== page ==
God Sees the Truth, But Waits

by Leo Tolstoy

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What does "God Sees the Truth, But Waits" reveal about unfair justice systems?

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"God Sees the Truth, But Waits" tells us about the fundamental imperfection of the justice system, by which the innocent are often found guilty. This is not a story about institutional corruption, of a Les Misérables type situation, where the legal system itself is thoroughly unreasonable, given that Aksionov is found guilty of murder. This makes Tolstoy's critique an all the more foundational one, relating to the fallibility of human justice itself.

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Tolstoy's "God Sees the Truth, But Waits" tells the story of a man who is framed for a crime and condemned for a murder he did not commit. This reflects one of the most significant imperfections of the judicial system: that the innocent can be wrongfully found guilty and convicted. Aksionov ends up spending twenty-six years in a Siberian prison camp before his innocence is discovered, by which point too much time has passed and he has nowhere to return to outside the prison.

What is particularly noteworthy about this situation was the lack of obvious corruption on the part of the judicial system itself. This was not a situation where the investigators were driven by malice: from their perspective, the evidence against Aksionov was conclusive, and they acted accordingly. Nor was this a Les Misérables type situation, where the punishment vastly outweighed the crime: Aksionov, in this case, was condemned for murder. Tolstoy's critique, thus, is one that looks all the more deeply into the fundamental nature of human justice itself: it will always be imperfect. No matter how enlightened our laws might become, or how strict we make our tests against human error and corruption, the innocent will always be sorted with the guilty.

At the same time, it is also noteworthy that the failure is not just an institutional one, but a personal one as well. It is not only the investigators that are convinced of Aksionov's guilt, but so too are his closest friends. People that have known him for all his life are swayed by the evidence against him. Even his own wife doubts his innocence. Again, these details reflect these deeper concerns with human error, and how injustice can stem from even among the well intentioned. Thus, Aksionov determines that he can only appeal to God, who alone would know the truth of his innocence (an idea reflected in the story's title).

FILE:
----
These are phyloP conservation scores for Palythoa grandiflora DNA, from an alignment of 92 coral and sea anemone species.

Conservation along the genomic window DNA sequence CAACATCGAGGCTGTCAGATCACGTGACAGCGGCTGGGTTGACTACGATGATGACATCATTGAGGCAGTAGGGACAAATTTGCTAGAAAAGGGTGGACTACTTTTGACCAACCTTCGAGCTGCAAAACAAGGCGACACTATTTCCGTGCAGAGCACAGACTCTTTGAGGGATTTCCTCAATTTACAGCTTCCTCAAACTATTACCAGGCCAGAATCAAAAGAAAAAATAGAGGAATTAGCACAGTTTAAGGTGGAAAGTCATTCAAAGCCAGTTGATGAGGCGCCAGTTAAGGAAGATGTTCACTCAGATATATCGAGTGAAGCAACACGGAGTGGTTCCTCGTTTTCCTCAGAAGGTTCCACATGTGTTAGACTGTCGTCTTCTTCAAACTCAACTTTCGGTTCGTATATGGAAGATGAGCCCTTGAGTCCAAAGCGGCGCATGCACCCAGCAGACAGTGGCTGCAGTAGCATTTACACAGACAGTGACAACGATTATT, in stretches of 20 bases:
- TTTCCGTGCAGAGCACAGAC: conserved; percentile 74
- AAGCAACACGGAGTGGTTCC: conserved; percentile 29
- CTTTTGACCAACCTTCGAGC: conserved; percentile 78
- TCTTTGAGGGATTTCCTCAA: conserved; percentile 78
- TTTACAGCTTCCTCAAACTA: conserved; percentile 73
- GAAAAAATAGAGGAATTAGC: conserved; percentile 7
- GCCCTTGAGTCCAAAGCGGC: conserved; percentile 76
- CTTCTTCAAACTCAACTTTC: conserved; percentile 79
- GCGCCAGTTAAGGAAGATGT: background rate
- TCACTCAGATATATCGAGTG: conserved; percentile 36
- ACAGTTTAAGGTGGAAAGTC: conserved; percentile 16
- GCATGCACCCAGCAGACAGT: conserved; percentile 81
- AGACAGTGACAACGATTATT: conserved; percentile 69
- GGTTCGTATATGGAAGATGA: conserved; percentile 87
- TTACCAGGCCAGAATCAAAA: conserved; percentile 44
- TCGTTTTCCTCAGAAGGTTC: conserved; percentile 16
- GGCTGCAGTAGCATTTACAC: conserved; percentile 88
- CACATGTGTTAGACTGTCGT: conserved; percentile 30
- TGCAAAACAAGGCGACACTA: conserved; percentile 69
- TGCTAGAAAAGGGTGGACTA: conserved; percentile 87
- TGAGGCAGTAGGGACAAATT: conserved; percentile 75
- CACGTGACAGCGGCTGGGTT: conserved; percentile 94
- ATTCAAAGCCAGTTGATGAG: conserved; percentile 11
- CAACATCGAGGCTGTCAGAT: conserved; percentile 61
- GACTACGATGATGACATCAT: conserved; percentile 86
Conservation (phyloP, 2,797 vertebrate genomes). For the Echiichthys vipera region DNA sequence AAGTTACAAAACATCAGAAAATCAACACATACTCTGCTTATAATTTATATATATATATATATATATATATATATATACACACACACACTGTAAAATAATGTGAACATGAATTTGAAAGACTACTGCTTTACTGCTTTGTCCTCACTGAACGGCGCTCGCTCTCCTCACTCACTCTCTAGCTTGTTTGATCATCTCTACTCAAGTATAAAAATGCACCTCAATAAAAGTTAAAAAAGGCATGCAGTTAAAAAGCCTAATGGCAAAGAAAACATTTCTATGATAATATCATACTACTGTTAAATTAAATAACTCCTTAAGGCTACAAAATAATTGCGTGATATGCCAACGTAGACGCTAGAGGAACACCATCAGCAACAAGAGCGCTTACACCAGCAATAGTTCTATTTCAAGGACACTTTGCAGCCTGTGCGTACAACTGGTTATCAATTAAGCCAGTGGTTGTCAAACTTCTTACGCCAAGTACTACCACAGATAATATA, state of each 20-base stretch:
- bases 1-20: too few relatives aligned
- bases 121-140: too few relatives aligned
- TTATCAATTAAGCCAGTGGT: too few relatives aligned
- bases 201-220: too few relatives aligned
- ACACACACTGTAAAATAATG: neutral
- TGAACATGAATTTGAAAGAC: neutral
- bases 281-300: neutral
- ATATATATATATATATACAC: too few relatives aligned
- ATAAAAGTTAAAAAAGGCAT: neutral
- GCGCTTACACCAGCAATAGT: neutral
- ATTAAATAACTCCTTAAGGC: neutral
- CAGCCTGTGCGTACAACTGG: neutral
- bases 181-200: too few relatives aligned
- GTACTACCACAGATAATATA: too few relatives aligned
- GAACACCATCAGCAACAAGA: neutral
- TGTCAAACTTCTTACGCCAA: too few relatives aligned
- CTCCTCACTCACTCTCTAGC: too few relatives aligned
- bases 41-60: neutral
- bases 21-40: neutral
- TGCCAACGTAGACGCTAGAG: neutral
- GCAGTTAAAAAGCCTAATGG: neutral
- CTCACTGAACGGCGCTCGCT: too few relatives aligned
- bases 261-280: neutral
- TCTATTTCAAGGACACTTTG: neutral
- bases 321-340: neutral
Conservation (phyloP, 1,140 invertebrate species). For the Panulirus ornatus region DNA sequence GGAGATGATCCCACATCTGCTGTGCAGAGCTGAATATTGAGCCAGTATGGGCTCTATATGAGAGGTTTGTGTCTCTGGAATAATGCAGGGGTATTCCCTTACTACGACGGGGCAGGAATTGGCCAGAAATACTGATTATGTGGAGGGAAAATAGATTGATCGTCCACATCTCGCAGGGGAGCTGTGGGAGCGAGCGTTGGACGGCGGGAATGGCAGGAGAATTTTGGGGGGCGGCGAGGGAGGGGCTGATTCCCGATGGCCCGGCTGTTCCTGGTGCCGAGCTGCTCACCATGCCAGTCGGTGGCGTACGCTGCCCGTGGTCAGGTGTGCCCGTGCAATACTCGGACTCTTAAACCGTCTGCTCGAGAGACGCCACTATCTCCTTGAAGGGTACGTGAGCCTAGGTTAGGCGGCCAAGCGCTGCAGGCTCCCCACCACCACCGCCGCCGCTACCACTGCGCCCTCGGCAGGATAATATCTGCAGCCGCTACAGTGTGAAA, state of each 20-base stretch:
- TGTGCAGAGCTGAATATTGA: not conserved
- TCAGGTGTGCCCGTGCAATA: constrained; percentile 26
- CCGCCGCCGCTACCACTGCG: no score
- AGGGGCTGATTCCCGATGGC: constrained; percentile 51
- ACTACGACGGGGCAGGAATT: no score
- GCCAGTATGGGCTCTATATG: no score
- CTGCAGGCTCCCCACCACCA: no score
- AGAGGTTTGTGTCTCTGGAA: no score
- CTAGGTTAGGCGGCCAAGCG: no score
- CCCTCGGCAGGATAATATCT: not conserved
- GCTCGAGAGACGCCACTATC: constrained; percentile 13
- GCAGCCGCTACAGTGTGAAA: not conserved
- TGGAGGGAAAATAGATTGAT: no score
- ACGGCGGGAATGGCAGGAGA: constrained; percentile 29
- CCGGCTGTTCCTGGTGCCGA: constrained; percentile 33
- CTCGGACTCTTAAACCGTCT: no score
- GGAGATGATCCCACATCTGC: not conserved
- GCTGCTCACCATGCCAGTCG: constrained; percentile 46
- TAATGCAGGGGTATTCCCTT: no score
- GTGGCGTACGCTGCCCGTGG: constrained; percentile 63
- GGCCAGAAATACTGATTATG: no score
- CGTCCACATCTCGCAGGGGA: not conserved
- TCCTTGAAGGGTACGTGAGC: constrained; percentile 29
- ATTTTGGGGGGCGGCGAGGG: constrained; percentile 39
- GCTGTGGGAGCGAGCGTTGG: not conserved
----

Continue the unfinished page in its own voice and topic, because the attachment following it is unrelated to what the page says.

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What does "God Sees the Truth, But Waits" tell us about the existence of an unfair system of justice?

The unfair system of justice presented to us by Tolstoy in “God Sees the Truth, But Waits” is an entirely human creation. As humans are inherently imperfect, it stands to reason that anything they create, including systems of justice, will also be imperfect.

And that's certainly the case with the Russian criminal justice system as presented to us by Tolstoy. It has sentenced an innocent man, Aksionov, to a lengthy period of imprisonment in a harsh, remote penal colony. If this isn't a prime example of unfairness, then nothing is.

Under the circumstances, it's nothing short of miraculous that, instead of becoming bitter at his unjust treatment, Aksionov has instead developed a humble holiness that earns him the respect of prison guards and other inmates.

In effect, one could say that Aksionov has come to understand, during his long period of imprisonment, that human justice is ultimately of no consequence. The only kind of justice that matters is divine justice, cosmic justice, justice provided by God. As God, unlike his creatures, is perfect and so cannot err in his judgments, which are always wise and merciful.

Aksionov, then, is surely right in telling Makar, the man who committed the crime for which he, Aksionov, was wrongly convicted, that God will forgive him for what he's done.

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